While the problematic interpretation of religion excluding indigenous religions is prominent in Indonesian and global discourse, kepercayaan has been a new word for religion. The court (2016) interprets kepercayaan as equal to, although different from, agama since the wording of the two in the constitution uses “or” as the conjunction. It also implies that kepercayaan is not a form of religion like Christianity or Islam. Rather, equal to agama, which is a general term for various religions, is kepercayaan for various indigenous religions. In this regard, the discourse of kepercayaan has desacralized religion/agama and would potentially contribute to the global discourse of indigenous religion.
By enriching the language of religion and providing an alternative for those excluded from “religion”, kepercayaan could also extend the scope of Freedom of Religion or Belief (FoRB). As the equivalent of agama, kepercayaan becomes a concrete form of “belief” (in Indonesia, translated as keyakinan) in the framework of FoRB. While meant to accommodate forms of belief other than religion, like atheism or agnosticism, “belief” has been no more than a symbolic recognition. The discourse of FoRB is highly dominated by religion-related issues with a very specific, if not exclusive, framework. In Indonesia, cases of blasphemy, violence against religious minorities, and the construction of houses of worship involving Christians and Muslims are among the well-known stories of FoRB. As a concrete form of belief other than agama, the inclusion of kepercayaan means an extension of subjects and issues advocated in the name of FoRB. It means the paradigm of “religion”, and thus FoRB must be improved.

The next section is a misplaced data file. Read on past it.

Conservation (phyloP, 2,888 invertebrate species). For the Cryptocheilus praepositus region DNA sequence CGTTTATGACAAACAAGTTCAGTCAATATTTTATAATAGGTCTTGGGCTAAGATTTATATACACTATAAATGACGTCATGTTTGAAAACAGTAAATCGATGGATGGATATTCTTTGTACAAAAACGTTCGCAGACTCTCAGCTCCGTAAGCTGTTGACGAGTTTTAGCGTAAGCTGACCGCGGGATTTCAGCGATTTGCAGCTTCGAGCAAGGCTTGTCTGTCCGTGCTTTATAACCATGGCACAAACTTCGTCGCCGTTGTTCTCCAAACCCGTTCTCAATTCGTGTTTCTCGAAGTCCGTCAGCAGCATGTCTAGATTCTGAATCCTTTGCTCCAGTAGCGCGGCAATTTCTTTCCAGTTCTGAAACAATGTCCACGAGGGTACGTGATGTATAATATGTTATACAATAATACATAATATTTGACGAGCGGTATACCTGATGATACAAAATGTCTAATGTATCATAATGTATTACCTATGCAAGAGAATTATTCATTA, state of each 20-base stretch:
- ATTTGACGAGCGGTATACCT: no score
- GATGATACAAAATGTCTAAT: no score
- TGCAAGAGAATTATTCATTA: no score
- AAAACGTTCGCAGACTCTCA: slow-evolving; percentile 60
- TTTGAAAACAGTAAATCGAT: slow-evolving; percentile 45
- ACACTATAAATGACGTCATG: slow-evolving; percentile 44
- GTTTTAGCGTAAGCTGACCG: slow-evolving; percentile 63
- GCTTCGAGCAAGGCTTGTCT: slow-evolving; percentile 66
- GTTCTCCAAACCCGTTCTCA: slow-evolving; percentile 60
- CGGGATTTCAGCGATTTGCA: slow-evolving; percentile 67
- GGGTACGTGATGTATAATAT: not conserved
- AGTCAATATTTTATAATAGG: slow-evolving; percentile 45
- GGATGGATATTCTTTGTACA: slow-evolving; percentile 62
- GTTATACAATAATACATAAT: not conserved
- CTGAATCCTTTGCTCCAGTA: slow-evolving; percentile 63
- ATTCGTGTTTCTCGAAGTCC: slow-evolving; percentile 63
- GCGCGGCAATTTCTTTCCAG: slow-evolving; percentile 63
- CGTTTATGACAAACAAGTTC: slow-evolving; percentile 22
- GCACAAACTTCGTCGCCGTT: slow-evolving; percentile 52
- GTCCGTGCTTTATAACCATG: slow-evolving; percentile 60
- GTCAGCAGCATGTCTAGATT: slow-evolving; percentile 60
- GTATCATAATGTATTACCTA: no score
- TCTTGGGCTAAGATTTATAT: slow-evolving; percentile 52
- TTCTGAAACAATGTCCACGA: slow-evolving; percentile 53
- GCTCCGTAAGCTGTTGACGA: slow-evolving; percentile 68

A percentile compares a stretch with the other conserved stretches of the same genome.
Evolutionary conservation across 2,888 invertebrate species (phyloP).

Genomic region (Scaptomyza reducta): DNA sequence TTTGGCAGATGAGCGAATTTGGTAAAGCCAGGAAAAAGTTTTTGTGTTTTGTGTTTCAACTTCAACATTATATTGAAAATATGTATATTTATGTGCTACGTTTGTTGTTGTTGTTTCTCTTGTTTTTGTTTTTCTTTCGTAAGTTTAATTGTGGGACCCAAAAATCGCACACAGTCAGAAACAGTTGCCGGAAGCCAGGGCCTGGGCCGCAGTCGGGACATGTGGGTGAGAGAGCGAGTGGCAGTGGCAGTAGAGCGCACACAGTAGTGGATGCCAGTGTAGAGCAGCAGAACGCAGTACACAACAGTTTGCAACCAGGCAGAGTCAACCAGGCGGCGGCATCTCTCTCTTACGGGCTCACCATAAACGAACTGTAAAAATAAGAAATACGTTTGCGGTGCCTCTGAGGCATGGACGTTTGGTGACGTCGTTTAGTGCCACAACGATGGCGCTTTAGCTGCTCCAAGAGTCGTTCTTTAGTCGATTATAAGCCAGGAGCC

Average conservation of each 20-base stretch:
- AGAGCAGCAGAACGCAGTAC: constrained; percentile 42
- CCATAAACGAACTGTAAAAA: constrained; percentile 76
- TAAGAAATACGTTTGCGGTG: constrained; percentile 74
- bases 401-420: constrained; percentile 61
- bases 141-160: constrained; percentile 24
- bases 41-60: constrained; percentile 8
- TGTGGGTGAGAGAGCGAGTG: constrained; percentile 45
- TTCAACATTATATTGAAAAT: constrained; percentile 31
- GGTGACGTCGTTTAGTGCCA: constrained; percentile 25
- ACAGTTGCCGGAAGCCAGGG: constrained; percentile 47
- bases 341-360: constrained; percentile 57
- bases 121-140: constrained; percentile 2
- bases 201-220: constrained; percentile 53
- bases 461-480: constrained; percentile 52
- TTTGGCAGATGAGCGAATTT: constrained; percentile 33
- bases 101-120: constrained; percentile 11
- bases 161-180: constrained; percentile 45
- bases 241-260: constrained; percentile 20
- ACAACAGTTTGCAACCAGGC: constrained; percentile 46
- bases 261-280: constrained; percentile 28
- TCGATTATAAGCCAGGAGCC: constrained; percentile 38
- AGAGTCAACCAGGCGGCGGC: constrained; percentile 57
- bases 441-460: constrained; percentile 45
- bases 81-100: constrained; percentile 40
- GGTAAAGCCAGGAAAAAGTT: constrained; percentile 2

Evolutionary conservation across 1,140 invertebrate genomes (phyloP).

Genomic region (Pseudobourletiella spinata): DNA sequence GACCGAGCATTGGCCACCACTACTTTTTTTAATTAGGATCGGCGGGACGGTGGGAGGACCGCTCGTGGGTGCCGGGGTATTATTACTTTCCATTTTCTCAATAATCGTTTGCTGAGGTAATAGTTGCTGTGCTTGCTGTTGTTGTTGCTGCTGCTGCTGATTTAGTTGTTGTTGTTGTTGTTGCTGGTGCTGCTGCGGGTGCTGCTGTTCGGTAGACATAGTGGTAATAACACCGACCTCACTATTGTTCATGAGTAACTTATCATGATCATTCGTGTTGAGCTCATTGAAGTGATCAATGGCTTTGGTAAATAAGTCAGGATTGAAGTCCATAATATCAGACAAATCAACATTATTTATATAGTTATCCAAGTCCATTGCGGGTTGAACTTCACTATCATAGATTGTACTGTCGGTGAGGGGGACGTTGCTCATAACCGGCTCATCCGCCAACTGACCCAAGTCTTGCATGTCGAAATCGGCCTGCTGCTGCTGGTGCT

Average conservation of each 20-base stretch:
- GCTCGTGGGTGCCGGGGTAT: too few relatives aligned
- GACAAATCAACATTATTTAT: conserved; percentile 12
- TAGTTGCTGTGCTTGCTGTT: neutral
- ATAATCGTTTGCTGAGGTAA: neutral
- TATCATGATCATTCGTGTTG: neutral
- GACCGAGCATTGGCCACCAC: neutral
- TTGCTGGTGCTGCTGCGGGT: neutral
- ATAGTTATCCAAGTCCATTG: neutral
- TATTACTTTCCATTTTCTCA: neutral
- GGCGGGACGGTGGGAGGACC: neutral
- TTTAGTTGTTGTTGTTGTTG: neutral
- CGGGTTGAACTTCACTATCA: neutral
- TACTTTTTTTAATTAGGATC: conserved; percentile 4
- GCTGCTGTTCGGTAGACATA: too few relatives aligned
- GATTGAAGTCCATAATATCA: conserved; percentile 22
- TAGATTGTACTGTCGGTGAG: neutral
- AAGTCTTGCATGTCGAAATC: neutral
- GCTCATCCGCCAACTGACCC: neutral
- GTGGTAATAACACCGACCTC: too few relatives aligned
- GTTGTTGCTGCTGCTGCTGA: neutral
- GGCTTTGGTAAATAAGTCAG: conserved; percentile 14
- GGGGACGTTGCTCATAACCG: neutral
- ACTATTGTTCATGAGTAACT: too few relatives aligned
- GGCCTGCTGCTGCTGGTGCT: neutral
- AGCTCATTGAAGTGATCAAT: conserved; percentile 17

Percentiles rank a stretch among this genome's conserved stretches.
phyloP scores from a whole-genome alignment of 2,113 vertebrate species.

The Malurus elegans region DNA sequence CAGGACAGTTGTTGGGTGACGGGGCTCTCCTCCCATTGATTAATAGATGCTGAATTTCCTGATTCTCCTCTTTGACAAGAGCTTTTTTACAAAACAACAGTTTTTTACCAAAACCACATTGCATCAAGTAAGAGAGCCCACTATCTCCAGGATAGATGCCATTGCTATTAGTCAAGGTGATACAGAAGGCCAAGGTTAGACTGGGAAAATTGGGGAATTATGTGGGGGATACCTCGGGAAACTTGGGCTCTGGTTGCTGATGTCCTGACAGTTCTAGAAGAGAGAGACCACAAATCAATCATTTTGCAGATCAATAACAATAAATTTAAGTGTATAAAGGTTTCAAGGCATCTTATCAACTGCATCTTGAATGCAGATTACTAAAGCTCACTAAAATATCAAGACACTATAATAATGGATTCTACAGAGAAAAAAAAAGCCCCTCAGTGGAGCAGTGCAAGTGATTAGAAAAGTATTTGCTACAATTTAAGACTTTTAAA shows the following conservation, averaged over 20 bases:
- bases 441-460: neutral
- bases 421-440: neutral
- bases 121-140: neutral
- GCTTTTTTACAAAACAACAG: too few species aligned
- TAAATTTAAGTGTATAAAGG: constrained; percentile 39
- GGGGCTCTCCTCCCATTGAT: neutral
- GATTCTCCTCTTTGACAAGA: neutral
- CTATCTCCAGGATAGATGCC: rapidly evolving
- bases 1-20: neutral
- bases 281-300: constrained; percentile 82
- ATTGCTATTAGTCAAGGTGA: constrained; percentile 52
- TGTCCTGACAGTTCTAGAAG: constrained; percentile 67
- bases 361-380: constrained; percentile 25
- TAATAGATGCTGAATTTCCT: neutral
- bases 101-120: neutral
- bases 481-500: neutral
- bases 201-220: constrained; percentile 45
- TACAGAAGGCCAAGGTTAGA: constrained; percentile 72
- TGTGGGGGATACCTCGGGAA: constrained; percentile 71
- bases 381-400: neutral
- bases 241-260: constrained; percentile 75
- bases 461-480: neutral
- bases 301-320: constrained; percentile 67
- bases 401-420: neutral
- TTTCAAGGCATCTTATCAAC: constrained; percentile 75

The unfinished making of Indonesian Indigenous religion
As a consequence of the constitutionality of kepercayaan, all religion-related regulations, policies, and any governance of religion in the country are unconstitutional if excluding kepercayaan and religions other than the six. Among them is the regulation of religious education and other exclusive accommodations and services for the six religions. Based on the elucidations of the Constitutional Court as the most authoritative interpreter of the Constitution, those ‘unconstitutional’ legal documents and practices must be reformed by the government and legislators. Otherwise, it could be challenged by civil society initiatives through judicial review as previously done. Doing so might at once solidify the constitutionality of more inclusive governance of religion and religious freedom by firmly explicating its implication on the fulfilment of citizenship rights of those followers of the “unofficial/unrecognized” religions.
Despite the necessary legal improvement, kepercayaan itself, as the constitutional basis of indigenous religion(us) freedom, must not resemble the exclusive feature of agama. As penghayat kepercayaan and masyarakat adat are now governed by the Ministry of Education and Culture, both are defined by either government or their organisations in ways that potentially limit their scope. As some scholars suggest, kepercayaan should not be a new boundary of religious identity. For the sake of inclusive indigenous religious freedom, the making of kepercayaan should also include the adat elements and subjects who arguably have more concerns about land rights and environmental issues. This is especially due to the consideration that the categories of agama, kepercayaan, and adat are constructed terms. In reality, they are used interchangeably by subjects who in this regard are proposed to be recognised as indigenous religion and advocated in the name of religious freedom.
*Banner photograph of the Marapu Indigenous Community on the island of Sumba. Photo by and copyright of Samsul Maarif.
*The views expressed in the blog are those of the authors alone. They do not reflect the position of the Saw Swee Hock Southeast Asia Centre, nor that of the London School of Economics and Political Science.